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Not to be confused with Rule 34. A 2005 novel written by two college students about unraveling the mystery of a 500-year-old (real) book called the Hypnerotomachia Poliphili, with a murder mystery thrown in for good measure. Most of the action occurs at Princeton, which occasionally makes The Rule of Four read like a campus tour guide/campus spirit flier. Nevertheless, it's an enjoyable book for cryptography or history buffs.
This work provides examples of:
- Ancient Conspiracy - The Hypnerotomachia's backstory. Also contains elements of Beethoven Was an Alien Spy.
- Contrived Coincidence - The story takes place a few days before Graduation, but the characters are able to escape the campus cops by blending in with a public naked party to celebrate the first snowstorm of the year. Graduation is in May, that would have to be an extraordinary year for it to be the first snow in New Jersey.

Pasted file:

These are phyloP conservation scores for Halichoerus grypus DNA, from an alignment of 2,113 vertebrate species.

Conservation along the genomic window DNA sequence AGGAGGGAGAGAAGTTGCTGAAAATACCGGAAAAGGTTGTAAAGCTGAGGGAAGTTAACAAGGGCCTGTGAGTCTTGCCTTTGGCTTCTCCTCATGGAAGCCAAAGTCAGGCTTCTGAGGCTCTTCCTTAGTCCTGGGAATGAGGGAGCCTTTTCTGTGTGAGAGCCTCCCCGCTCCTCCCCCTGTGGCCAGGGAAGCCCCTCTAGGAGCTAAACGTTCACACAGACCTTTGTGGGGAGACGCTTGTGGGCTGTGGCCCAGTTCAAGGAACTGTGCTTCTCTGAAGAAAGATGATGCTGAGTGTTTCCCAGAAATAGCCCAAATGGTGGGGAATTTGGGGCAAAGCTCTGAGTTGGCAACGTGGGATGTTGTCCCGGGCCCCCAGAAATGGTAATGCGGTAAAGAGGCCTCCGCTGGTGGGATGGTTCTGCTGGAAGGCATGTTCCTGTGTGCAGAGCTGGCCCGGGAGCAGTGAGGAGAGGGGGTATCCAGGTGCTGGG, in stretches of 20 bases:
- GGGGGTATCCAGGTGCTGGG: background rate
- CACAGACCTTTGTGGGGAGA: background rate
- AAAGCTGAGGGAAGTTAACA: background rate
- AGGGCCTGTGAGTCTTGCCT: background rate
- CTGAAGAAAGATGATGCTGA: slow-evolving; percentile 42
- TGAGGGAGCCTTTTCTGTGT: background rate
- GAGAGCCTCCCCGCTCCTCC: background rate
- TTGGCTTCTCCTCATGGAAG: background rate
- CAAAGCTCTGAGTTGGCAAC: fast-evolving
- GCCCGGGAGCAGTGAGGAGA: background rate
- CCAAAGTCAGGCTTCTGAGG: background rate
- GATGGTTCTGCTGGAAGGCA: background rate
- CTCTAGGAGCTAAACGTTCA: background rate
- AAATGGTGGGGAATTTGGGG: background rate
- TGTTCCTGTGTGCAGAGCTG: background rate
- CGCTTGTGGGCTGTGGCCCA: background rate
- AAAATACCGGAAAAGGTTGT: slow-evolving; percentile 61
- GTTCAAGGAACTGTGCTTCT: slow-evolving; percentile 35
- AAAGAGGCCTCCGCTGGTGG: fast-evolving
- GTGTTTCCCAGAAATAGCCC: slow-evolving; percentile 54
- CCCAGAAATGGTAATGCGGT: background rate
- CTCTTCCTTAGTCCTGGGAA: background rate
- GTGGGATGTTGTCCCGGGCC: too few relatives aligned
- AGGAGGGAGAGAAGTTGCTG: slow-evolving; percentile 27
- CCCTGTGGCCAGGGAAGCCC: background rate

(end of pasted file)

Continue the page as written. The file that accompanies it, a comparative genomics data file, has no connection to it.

- Follow the Leader - Arguably rode on the coat tails of the far more successful Da Vinci Code.
- Ivy League for Everyone
- Knight Templar - Girolamo Savonarola
- Linked-List Clue Methodology - The Hypnerotomachia's clues are solved one at a time, and each leads to a new puzzle.
- What Do You Mean Its Not Symbolic - The manuscript itself is a gigantic mess of Renaissance symbolism, and that symbolism is an important part of the decryption process. Think Neon Genesis Evangelion written by Leonardo da Vinci and you get a good idea.